16 Ultimate Calorie Blaster
17 GR & Chiseled
18 Yoga Beauty Body
19 Ultimate Fat Burning Workout
20 Total Body Time Crunch
21 KY for Beginners & Beyond
22 GR to the Core
23 KY Ultimate Stretch
24 Low Max (a little Cathe thrown in there for a change!)
25 Get Ripped
26 KY Journey thru the Chakras
27 Express Cardio
28 Cardio Sculpt
29 KY Beauty Body
30 GR Slim & Lean
31 KY Warrior Workout

There it is! You could always take out a cardio or yoga and plug in a third Jari workout each week. The simplest way to get a rest day would be to drop one yoga per week. You'll also notice that some cardio days are actually cardio+sculpt. It's good the keep the body guessing. I would love to see other people's versions of a Merry Jari Christmas rotation and hope to see lots of people at the check-in!

May all beings be at ease.

Friday, 23 November 2007

Long and winding road

I've nearly reached the end of my list of goals that I set when I moved to the UK five years ago. I got my UK citizenship and passport in July of this year, and the next goal is to get the UK driving licence. The driving test is a big deal in the UK. It is very strict,and lots of people fail it several times before finally earning their licence. Personally, I think this failure rate is not so much in the interest of public safety as it is to earn the DVLA (Driver and Vehicle Licencing Agency)more money. Every time you retake the test, of course you have to pay the exorbitant fees again. And people fail for small reasons, like not looking over their shoulder enough when joining a dual carriageway from a slip road, then the next test when they try to improve in that area, they fail for looking over their shoulder too often. They fail for bumping the kerb, hesitating, not having their hands at 10 and 2 on the wheel, not checking their mirrors enough, checking their mirrors too much, going too slow, all sorts of excuses. Some people are even told by the test examiner that they are good drivers, but they have to be failed anyway because of one or more of these picky points. Which is why I think examiners have a quota of failures they must achieve because they're working to a financial target for the DVLA.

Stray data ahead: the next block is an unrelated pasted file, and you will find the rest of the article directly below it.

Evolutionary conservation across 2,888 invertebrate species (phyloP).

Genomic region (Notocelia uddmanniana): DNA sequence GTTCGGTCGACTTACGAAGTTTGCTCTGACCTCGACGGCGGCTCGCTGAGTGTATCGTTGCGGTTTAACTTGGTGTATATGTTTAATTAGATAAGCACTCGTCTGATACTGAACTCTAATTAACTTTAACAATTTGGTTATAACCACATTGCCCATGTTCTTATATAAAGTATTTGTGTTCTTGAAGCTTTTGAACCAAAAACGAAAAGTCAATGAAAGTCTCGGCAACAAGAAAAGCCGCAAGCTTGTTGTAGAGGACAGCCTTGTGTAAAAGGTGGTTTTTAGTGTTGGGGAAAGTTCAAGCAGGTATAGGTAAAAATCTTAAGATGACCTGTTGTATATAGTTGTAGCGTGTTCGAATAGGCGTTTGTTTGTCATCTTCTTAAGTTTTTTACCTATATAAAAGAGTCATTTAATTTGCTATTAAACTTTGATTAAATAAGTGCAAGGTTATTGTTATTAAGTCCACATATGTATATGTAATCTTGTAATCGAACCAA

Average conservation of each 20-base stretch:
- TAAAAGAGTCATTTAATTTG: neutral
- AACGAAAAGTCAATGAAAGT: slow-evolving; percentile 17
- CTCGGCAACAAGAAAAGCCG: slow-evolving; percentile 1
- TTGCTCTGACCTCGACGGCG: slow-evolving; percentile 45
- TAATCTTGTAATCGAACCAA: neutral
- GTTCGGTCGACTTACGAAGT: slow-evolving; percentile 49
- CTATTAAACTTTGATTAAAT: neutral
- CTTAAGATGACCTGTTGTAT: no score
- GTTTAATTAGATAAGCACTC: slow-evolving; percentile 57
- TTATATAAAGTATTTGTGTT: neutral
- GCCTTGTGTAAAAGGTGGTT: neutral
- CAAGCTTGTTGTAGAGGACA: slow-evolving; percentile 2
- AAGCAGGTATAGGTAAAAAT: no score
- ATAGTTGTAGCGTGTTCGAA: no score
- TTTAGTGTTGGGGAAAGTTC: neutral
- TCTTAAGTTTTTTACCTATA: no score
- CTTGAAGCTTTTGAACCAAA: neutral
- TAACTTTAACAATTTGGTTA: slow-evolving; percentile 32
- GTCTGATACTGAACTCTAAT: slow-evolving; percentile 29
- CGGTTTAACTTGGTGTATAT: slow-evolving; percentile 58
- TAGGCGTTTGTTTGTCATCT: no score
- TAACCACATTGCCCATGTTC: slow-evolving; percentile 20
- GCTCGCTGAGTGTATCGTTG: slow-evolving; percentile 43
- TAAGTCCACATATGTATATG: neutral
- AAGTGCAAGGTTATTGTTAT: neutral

Anyway, I've got my provisional licence and intend to call around and find a driving instructor who can coach me in the proper performance for this wretched practical exam, so I will know precisely what unnatural behaviours my examiner will scrutinize me for. Then when I get my licence I can drive like normal people. I'm not looking forward to it and will not be surprised if I fail more than once, even though I've held a clean US license since I was 17 years old.

On the upside, once I get the darn thing (which I fully intend to do before 2008 is out!), it will be nice to have a car. At the moment we like the Toyota Yaris:

It's not amazingly sexy or anything, but it has favourable reviews from consumer magazines and seems like a good choice for us.

May all beings be at ease.

Saturday, 17 November 2007

The Bitches are Back!